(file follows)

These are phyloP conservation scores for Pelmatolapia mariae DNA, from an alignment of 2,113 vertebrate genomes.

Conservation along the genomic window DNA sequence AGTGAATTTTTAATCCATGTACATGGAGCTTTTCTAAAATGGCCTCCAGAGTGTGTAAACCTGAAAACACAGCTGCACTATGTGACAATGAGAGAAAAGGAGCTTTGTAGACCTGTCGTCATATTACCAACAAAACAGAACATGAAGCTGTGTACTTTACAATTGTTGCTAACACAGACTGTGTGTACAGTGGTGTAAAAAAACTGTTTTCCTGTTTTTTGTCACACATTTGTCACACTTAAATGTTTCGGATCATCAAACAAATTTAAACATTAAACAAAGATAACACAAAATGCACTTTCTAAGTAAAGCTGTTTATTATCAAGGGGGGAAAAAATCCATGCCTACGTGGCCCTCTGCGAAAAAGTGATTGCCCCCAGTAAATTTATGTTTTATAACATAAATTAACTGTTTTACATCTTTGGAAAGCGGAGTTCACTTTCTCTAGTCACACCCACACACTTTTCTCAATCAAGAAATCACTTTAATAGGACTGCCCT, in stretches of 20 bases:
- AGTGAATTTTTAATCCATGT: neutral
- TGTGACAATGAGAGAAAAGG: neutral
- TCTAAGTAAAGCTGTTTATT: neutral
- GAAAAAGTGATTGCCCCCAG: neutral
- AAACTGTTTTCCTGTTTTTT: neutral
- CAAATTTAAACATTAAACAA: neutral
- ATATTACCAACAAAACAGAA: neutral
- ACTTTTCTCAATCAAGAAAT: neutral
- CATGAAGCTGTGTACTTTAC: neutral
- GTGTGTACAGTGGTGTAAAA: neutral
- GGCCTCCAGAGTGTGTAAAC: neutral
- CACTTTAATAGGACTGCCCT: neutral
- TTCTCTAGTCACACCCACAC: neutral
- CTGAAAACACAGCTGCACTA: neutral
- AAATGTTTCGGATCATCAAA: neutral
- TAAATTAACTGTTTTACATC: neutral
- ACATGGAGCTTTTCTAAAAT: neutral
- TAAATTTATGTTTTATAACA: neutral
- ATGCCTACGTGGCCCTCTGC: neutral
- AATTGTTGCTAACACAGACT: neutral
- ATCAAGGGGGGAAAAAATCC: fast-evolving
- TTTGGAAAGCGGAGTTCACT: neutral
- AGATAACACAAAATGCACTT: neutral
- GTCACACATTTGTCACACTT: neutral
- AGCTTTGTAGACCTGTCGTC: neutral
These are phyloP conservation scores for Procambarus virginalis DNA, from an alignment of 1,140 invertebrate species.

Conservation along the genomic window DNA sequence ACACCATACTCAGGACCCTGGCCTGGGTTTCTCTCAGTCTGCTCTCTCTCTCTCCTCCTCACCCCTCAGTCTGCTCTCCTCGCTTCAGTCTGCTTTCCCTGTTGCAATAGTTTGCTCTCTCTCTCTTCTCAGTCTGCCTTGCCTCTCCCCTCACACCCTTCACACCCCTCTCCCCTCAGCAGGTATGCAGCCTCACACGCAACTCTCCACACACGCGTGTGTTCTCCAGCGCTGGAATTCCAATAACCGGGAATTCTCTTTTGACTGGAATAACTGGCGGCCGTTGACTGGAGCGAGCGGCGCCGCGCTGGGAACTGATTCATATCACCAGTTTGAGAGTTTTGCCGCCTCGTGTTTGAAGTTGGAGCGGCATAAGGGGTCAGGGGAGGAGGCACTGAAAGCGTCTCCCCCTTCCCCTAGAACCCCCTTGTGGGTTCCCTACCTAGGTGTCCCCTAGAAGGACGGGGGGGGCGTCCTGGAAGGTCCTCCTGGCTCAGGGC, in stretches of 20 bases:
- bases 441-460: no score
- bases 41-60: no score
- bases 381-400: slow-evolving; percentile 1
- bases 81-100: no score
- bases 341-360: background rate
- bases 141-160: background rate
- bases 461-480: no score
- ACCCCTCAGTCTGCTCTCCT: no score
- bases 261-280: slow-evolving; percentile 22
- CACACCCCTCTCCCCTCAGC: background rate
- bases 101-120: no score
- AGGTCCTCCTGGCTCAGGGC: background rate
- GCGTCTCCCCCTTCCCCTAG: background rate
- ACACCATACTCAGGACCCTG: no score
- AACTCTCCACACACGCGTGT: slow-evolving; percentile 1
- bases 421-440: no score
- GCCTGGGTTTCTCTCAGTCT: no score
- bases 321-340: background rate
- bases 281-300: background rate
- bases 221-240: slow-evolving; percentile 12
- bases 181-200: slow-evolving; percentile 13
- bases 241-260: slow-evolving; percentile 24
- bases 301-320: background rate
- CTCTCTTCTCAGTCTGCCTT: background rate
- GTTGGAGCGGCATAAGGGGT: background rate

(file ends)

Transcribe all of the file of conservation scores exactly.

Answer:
These are phyloP conservation scores for Pelmatolapia mariae DNA, from an alignment of 2,113 vertebrate genomes.

Conservation along the genomic window DNA sequence AGTGAATTTTTAATCCATGTACATGGAGCTTTTCTAAAATGGCCTCCAGAGTGTGTAAACCTGAAAACACAGCTGCACTATGTGACAATGAGAGAAAAGGAGCTTTGTAGACCTGTCGTCATATTACCAACAAAACAGAACATGAAGCTGTGTACTTTACAATTGTTGCTAACACAGACTGTGTGTACAGTGGTGTAAAAAAACTGTTTTCCTGTTTTTTGTCACACATTTGTCACACTTAAATGTTTCGGATCATCAAACAAATTTAAACATTAAACAAAGATAACACAAAATGCACTTTCTAAGTAAAGCTGTTTATTATCAAGGGGGGAAAAAATCCATGCCTACGTGGCCCTCTGCGAAAAAGTGATTGCCCCCAGTAAATTTATGTTTTATAACATAAATTAACTGTTTTACATCTTTGGAAAGCGGAGTTCACTTTCTCTAGTCACACCCACACACTTTTCTCAATCAAGAAATCACTTTAATAGGACTGCCCT, in stretches of 20 bases:
- AGTGAATTTTTAATCCATGT: neutral
- TGTGACAATGAGAGAAAAGG: neutral
- TCTAAGTAAAGCTGTTTATT: neutral
- GAAAAAGTGATTGCCCCCAG: neutral
- AAACTGTTTTCCTGTTTTTT: neutral
- CAAATTTAAACATTAAACAA: neutral
- ATATTACCAACAAAACAGAA: neutral
- ACTTTTCTCAATCAAGAAAT: neutral
- CATGAAGCTGTGTACTTTAC: neutral
- GTGTGTACAGTGGTGTAAAA: neutral
- GGCCTCCAGAGTGTGTAAAC: neutral
- CACTTTAATAGGACTGCCCT: neutral
- TTCTCTAGTCACACCCACAC: neutral
- CTGAAAACACAGCTGCACTA: neutral
- AAATGTTTCGGATCATCAAA: neutral
- TAAATTAACTGTTTTACATC: neutral
- ACATGGAGCTTTTCTAAAAT: neutral
- TAAATTTATGTTTTATAACA: neutral
- ATGCCTACGTGGCCCTCTGC: neutral
- AATTGTTGCTAACACAGACT: neutral
- ATCAAGGGGGGAAAAAATCC: fast-evolving
- TTTGGAAAGCGGAGTTCACT: neutral
- AGATAACACAAAATGCACTT: neutral
- GTCACACATTTGTCACACTT: neutral
- AGCTTTGTAGACCTGTCGTC: neutral
These are phyloP conservation scores for Procambarus virginalis DNA, from an alignment of 1,140 invertebrate species.

Conservation along the genomic window DNA sequence ACACCATACTCAGGACCCTGGCCTGGGTTTCTCTCAGTCTGCTCTCTCTCTCTCCTCCTCACCCCTCAGTCTGCTCTCCTCGCTTCAGTCTGCTTTCCCTGTTGCAATAGTTTGCTCTCTCTCTCTTCTCAGTCTGCCTTGCCTCTCCCCTCACACCCTTCACACCCCTCTCCCCTCAGCAGGTATGCAGCCTCACACGCAACTCTCCACACACGCGTGTGTTCTCCAGCGCTGGAATTCCAATAACCGGGAATTCTCTTTTGACTGGAATAACTGGCGGCCGTTGACTGGAGCGAGCGGCGCCGCGCTGGGAACTGATTCATATCACCAGTTTGAGAGTTTTGCCGCCTCGTGTTTGAAGTTGGAGCGGCATAAGGGGTCAGGGGAGGAGGCACTGAAAGCGTCTCCCCCTTCCCCTAGAACCCCCTTGTGGGTTCCCTACCTAGGTGTCCCCTAGAAGGACGGGGGGGGCGTCCTGGAAGGTCCTCCTGGCTCAGGGC, in stretches of 20 bases:
- bases 441-460: no score
- bases 41-60: no score
- bases 381-400: slow-evolving; percentile 1
- bases 81-100: no score
- bases 341-360: background rate
- bases 141-160: background rate
- bases 461-480: no score
- ACCCCTCAGTCTGCTCTCCT: no score
- bases 261-280: slow-evolving; percentile 22
- CACACCCCTCTCCCCTCAGC: background rate
- bases 101-120: no score
- AGGTCCTCCTGGCTCAGGGC: background rate
- GCGTCTCCCCCTTCCCCTAG: background rate
- ACACCATACTCAGGACCCTG: no score
- AACTCTCCACACACGCGTGT: slow-evolving; percentile 1
- bases 421-440: no score
- GCCTGGGTTTCTCTCAGTCT: no score
- bases 321-340: background rate
- bases 281-300: background rate
- bases 221-240: slow-evolving; percentile 12
- bases 181-200: slow-evolving; percentile 13
- bases 241-260: slow-evolving; percentile 24
- bases 301-320: background rate
- CTCTCTTCTCAGTCTGCCTT: background rate
- GTTGGAGCGGCATAAGGGGT: background rate